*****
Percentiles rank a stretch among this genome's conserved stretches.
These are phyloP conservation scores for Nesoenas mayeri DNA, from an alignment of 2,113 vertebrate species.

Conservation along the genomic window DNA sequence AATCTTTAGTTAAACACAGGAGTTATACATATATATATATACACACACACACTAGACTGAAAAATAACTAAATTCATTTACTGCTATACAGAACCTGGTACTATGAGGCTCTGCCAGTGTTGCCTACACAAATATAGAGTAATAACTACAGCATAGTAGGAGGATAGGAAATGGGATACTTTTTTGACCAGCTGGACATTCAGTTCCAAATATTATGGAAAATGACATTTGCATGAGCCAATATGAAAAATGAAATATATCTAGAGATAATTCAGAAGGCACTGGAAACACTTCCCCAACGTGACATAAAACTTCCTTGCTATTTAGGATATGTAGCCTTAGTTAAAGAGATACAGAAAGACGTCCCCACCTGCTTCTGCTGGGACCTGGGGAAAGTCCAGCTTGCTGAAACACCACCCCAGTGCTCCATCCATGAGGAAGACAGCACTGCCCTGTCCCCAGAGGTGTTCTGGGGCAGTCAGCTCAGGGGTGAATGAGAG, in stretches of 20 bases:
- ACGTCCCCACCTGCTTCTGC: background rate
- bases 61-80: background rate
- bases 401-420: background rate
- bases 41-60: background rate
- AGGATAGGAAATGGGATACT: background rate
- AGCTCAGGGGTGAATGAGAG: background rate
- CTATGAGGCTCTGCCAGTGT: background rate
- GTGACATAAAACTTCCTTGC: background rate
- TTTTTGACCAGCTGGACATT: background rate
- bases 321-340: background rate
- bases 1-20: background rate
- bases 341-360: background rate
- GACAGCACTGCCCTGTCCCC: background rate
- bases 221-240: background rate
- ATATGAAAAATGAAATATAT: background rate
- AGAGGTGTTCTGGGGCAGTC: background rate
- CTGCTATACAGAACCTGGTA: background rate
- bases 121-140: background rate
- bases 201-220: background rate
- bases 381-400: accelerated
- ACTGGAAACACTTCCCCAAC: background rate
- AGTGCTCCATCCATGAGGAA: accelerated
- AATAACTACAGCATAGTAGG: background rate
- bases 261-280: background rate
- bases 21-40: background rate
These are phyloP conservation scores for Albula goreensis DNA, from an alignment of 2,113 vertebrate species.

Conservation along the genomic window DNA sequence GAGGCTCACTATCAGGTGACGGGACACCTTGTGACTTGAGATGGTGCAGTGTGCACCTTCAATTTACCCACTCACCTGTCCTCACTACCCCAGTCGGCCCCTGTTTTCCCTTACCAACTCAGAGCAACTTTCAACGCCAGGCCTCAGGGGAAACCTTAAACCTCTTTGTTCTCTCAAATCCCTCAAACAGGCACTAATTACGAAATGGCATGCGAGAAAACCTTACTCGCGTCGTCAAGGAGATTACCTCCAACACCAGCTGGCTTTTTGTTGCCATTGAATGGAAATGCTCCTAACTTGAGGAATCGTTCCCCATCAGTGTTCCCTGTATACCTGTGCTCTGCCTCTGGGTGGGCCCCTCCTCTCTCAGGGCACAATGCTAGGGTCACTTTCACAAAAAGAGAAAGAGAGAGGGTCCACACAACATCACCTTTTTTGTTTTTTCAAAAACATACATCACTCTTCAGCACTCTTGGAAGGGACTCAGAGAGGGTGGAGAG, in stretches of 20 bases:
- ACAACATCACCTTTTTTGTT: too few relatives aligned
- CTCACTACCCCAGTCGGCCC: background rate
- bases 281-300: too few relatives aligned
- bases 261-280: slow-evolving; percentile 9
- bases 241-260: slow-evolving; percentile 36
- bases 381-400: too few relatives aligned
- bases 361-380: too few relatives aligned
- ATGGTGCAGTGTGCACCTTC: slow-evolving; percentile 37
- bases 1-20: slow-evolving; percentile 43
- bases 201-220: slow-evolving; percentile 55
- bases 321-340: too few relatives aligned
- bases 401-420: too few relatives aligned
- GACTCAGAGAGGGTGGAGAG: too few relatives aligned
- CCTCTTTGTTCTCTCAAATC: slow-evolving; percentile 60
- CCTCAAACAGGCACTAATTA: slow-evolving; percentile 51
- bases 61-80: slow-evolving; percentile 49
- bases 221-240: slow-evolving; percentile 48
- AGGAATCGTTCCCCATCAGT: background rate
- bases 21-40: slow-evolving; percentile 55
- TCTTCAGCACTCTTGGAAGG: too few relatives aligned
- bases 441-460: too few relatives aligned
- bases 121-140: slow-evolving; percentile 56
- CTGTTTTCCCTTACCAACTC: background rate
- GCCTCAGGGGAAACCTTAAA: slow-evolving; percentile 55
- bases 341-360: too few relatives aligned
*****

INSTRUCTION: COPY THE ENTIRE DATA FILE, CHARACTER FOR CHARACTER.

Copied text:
Percentiles rank a stretch among this genome's conserved stretches.
These are phyloP conservation scores for Nesoenas mayeri DNA, from an alignment of 2,113 vertebrate species.

Conservation along the genomic window DNA sequence AATCTTTAGTTAAACACAGGAGTTATACATATATATATATACACACACACACTAGACTGAAAAATAACTAAATTCATTTACTGCTATACAGAACCTGGTACTATGAGGCTCTGCCAGTGTTGCCTACACAAATATAGAGTAATAACTACAGCATAGTAGGAGGATAGGAAATGGGATACTTTTTTGACCAGCTGGACATTCAGTTCCAAATATTATGGAAAATGACATTTGCATGAGCCAATATGAAAAATGAAATATATCTAGAGATAATTCAGAAGGCACTGGAAACACTTCCCCAACGTGACATAAAACTTCCTTGCTATTTAGGATATGTAGCCTTAGTTAAAGAGATACAGAAAGACGTCCCCACCTGCTTCTGCTGGGACCTGGGGAAAGTCCAGCTTGCTGAAACACCACCCCAGTGCTCCATCCATGAGGAAGACAGCACTGCCCTGTCCCCAGAGGTGTTCTGGGGCAGTCAGCTCAGGGGTGAATGAGAG, in stretches of 20 bases:
- ACGTCCCCACCTGCTTCTGC: background rate
- bases 61-80: background rate
- bases 401-420: background rate
- bases 41-60: background rate
- AGGATAGGAAATGGGATACT: background rate
- AGCTCAGGGGTGAATGAGAG: background rate
- CTATGAGGCTCTGCCAGTGT: background rate
- GTGACATAAAACTTCCTTGC: background rate
- TTTTTGACCAGCTGGACATT: background rate
- bases 321-340: background rate
- bases 1-20: background rate
- bases 341-360: background rate
- GACAGCACTGCCCTGTCCCC: background rate
- bases 221-240: background rate
- ATATGAAAAATGAAATATAT: background rate
- AGAGGTGTTCTGGGGCAGTC: background rate
- CTGCTATACAGAACCTGGTA: background rate
- bases 121-140: background rate
- bases 201-220: background rate
- bases 381-400: accelerated
- ACTGGAAACACTTCCCCAAC: background rate
- AGTGCTCCATCCATGAGGAA: accelerated
- AATAACTACAGCATAGTAGG: background rate
- bases 261-280: background rate
- bases 21-40: background rate
These are phyloP conservation scores for Albula goreensis DNA, from an alignment of 2,113 vertebrate species.

Conservation along the genomic window DNA sequence GAGGCTCACTATCAGGTGACGGGACACCTTGTGACTTGAGATGGTGCAGTGTGCACCTTCAATTTACCCACTCACCTGTCCTCACTACCCCAGTCGGCCCCTGTTTTCCCTTACCAACTCAGAGCAACTTTCAACGCCAGGCCTCAGGGGAAACCTTAAACCTCTTTGTTCTCTCAAATCCCTCAAACAGGCACTAATTACGAAATGGCATGCGAGAAAACCTTACTCGCGTCGTCAAGGAGATTACCTCCAACACCAGCTGGCTTTTTGTTGCCATTGAATGGAAATGCTCCTAACTTGAGGAATCGTTCCCCATCAGTGTTCCCTGTATACCTGTGCTCTGCCTCTGGGTGGGCCCCTCCTCTCTCAGGGCACAATGCTAGGGTCACTTTCACAAAAAGAGAAAGAGAGAGGGTCCACACAACATCACCTTTTTTGTTTTTTCAAAAACATACATCACTCTTCAGCACTCTTGGAAGGGACTCAGAGAGGGTGGAGAG, in stretches of 20 bases:
- ACAACATCACCTTTTTTGTT: too few relatives aligned
- CTCACTACCCCAGTCGGCCC: background rate
- bases 281-300: too few relatives aligned
- bases 261-280: slow-evolving; percentile 9
- bases 241-260: slow-evolving; percentile 36
- bases 381-400: too few relatives aligned
- bases 361-380: too few relatives aligned
- ATGGTGCAGTGTGCACCTTC: slow-evolving; percentile 37
- bases 1-20: slow-evolving; percentile 43
- bases 201-220: slow-evolving; percentile 55
- bases 321-340: too few relatives aligned
- bases 401-420: too few relatives aligned
- GACTCAGAGAGGGTGGAGAG: too few relatives aligned
- CCTCTTTGTTCTCTCAAATC: slow-evolving; percentile 60
- CCTCAAACAGGCACTAATTA: slow-evolving; percentile 51
- bases 61-80: slow-evolving; percentile 49
- bases 221-240: slow-evolving; percentile 48
- AGGAATCGTTCCCCATCAGT: background rate
- bases 21-40: slow-evolving; percentile 55
- TCTTCAGCACTCTTGGAAGG: too few relatives aligned
- bases 441-460: too few relatives aligned
- bases 121-140: slow-evolving; percentile 56
- CTGTTTTCCCTTACCAACTC: background rate
- GCCTCAGGGGAAACCTTAAA: slow-evolving; percentile 55
- bases 341-360: too few relatives aligned